Hypothetical, yet sticky situation for a new grad - page 2
Hi All, This morning, I woke up to the awful news that a neighbor of mine passed away early this morning. He had been diagnosed with stage IV stomach cancer, and had begun hospice care earlier... Read More
Jul 18, '10Regarding your original hypothetical situation, here's how I would answer; with another hypothetical situation . . . if you were visiting your friend in the hospital, and the friend was in pain, and you saw a carpuject of some analgesic med on the counter, would you administer it? I would guess, your answer would be, "Are you crazy????" So, that's my answer to the original hypothetical situation, too.
BTW, I won't even silence an IV pump when visiting a friend/relative in the hospital. But, I will look for the nurse (for both the pain and the pump alarm!)
Jul 18, '10I cannot, under my license, legally give him the shot unfortunately. I would've taken him to the closest ER, should he be willing to go.
Or call the agency and see if another nurse would be willing to come out.
Jul 18, '10I would have talked to the hospice nurse seen as there was anything i could have done as a supportive friend, not in the role of nurse. (Hospicecare supports family in their care of their family as well, so family often adminsters medication, sometimes family is sooo paniced they can't remember what their suppose to do, so being a calming force be all they need to support them). At the end of life we want to control pain even if that inadvertantly shortens the life by a small amount. Our nursing code of ethics supports this. Im sorry that he did not have his pain controlled at the end, but what an honor that it was you that they thought of as someone that could help them. but i agree sublingual morphine should have been available for the family to administer.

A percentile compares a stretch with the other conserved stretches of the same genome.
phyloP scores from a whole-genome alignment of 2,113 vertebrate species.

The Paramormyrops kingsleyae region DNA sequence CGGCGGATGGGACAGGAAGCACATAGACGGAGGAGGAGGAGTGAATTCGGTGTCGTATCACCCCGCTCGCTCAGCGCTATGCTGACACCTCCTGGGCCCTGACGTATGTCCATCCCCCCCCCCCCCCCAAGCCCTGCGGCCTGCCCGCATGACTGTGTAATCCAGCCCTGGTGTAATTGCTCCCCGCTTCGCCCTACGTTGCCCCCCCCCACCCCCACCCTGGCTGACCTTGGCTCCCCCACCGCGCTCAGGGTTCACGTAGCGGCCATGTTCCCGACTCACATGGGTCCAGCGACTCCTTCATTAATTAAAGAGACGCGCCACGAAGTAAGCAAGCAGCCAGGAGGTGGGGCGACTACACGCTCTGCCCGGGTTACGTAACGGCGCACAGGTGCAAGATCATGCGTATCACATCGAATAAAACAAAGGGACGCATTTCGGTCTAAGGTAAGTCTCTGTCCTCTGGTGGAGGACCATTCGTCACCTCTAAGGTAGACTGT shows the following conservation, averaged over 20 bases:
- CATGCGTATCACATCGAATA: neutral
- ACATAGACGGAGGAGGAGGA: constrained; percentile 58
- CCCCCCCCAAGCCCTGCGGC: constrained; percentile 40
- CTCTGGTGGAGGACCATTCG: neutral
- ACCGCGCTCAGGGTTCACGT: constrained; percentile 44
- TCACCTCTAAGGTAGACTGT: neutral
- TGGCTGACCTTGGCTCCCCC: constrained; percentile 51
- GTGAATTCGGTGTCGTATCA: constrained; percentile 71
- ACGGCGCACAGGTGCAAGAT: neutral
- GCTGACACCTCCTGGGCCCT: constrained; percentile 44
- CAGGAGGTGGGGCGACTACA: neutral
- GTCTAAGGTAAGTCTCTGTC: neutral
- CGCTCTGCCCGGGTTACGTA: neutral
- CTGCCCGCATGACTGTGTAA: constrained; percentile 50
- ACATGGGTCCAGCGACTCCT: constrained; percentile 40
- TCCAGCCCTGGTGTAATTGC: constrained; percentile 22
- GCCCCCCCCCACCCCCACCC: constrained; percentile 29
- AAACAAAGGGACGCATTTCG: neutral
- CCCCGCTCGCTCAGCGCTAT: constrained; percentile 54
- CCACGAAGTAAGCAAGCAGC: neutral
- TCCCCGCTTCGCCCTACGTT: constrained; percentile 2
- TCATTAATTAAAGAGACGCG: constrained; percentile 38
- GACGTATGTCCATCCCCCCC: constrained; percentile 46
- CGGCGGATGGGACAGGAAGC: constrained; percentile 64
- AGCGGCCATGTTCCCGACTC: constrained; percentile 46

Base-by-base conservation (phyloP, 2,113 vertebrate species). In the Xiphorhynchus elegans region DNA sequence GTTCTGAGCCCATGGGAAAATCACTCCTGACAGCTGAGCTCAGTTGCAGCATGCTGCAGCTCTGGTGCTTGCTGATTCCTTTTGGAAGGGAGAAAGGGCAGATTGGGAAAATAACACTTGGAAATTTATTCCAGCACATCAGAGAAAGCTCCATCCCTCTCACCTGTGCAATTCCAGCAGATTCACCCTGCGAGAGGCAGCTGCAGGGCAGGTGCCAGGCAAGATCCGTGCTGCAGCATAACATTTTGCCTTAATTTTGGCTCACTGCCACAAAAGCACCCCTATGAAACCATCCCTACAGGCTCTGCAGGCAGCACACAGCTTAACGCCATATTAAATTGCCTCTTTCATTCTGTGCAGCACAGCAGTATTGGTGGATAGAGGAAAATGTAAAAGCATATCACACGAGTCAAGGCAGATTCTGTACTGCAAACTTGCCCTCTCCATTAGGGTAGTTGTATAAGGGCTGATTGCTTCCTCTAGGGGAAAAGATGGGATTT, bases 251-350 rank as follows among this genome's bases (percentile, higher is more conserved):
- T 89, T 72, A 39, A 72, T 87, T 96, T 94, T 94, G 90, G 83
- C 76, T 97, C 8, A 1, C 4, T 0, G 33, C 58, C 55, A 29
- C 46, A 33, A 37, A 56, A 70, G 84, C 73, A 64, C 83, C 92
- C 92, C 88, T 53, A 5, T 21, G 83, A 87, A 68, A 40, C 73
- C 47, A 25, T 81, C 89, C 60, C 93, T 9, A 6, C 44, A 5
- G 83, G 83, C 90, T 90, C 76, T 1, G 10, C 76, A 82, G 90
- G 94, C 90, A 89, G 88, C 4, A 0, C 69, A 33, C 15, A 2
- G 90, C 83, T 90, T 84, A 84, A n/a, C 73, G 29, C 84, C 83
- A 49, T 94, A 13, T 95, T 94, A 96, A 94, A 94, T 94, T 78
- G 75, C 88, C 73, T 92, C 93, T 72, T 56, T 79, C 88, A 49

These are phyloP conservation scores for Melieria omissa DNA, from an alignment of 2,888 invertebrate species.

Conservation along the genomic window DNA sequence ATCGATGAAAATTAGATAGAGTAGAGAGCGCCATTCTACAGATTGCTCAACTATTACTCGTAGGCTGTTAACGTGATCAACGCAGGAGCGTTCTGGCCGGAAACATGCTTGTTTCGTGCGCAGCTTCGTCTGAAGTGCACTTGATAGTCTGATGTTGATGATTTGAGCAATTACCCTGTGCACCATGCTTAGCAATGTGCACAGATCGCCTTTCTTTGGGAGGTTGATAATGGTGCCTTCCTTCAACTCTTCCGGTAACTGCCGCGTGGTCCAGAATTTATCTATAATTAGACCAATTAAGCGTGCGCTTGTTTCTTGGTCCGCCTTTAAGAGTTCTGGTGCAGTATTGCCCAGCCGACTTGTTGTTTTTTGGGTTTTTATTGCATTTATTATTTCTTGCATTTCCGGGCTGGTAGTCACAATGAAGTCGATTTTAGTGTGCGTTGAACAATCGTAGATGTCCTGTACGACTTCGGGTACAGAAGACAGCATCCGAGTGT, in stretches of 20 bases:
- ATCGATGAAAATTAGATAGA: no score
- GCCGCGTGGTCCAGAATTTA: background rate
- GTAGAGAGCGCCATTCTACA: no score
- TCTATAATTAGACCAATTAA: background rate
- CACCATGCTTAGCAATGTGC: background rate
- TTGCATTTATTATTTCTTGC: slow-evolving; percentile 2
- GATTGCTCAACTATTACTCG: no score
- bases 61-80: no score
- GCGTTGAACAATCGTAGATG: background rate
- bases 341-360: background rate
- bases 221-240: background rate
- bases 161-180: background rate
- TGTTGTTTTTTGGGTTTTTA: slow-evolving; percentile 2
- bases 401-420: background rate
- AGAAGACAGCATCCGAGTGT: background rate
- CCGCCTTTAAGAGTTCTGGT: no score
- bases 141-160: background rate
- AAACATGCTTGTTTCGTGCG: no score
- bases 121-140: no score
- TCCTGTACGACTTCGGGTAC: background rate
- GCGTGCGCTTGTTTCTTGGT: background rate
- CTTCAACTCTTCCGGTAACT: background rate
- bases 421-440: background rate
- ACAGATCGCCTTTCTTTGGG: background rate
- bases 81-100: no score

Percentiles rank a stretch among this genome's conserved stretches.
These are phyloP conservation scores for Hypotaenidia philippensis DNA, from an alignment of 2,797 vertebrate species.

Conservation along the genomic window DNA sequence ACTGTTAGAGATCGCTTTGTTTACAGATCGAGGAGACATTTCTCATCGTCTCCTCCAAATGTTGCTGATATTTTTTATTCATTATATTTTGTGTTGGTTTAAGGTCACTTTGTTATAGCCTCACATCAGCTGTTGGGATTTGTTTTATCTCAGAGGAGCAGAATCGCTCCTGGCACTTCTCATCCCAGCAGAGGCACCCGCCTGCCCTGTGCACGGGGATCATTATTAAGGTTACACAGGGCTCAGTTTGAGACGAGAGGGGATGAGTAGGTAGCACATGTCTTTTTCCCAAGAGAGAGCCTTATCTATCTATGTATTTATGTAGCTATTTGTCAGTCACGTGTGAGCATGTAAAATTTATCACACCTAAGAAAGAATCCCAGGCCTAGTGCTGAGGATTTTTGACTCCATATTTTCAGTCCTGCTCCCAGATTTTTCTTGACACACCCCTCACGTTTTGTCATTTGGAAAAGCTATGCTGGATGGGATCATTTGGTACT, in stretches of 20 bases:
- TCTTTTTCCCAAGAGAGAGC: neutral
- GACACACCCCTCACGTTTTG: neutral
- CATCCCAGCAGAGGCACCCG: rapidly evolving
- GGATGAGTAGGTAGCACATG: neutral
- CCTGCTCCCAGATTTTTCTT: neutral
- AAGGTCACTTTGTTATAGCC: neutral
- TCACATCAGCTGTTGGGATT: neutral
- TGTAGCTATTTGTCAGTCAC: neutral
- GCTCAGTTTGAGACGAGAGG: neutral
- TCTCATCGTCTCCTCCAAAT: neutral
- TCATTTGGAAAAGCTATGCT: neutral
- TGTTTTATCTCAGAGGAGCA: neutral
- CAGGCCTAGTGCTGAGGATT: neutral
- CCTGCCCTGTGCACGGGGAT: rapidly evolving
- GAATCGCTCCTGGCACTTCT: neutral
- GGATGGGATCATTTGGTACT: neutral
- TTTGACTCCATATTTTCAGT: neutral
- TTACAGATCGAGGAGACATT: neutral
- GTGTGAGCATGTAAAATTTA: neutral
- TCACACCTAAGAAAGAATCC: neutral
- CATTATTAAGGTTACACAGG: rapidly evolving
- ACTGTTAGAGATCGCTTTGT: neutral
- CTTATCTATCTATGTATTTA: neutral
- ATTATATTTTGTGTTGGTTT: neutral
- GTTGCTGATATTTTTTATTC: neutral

Jul 18, '10[If in weighing risk versus the depth of your friendship you decided to help, here's how I would have approached it. Do an assessment of the patient. Call the hospice nurse and find out what medication (dose, route, etc) should be given. Then give the med. IMO, the morphine did not kill the patient. Cancer killed him. The morphine just helped ease his pain during the process. A hospice nurse once told me, "We all have to die, we just don't have to die screaming."]
It's a tough call for a new grad. I'm glad you knew that, it speaks well of your judgement. The quote I copied above from azhiker really says all I'd say. You sound like a good nurse. Via con Dios.
Jul 18, '10i faced a similar situation several years ago. i was a hospice volunteer but not a hospice paid insured rn, in the house where the spouse was a colleague of my husband's and i was a childhood friend of her husband, the patient. they were best friends and i felt like a skunk refusing to give his morphine gtts,
but his older sister was also there. she had been a very difficult kid and had been nasty, belittling, sarcastic, threatening, and generally obnoxious for the week she had visited, with her brother, in-laws, the hospice rns, and me, the lowly volunteer.
she had told everyone within earshot that she was watching and would sue hospice if she saw anything at all she thought was questionable. she had the hospice staff on edge while the wife appreciated absolutely everything we did for her husband. if his sister hadn't been there, after checking the order, being asked by the wife, i would have done it. no, none of his meds were locked up.
but had the sister of the patient not been there criticizing her (and everything else) the wife would have been able to do it herself. the sister did not believe in the size and frequency of his pain meds dosages so she refused to administer any of them.
he died later that evening.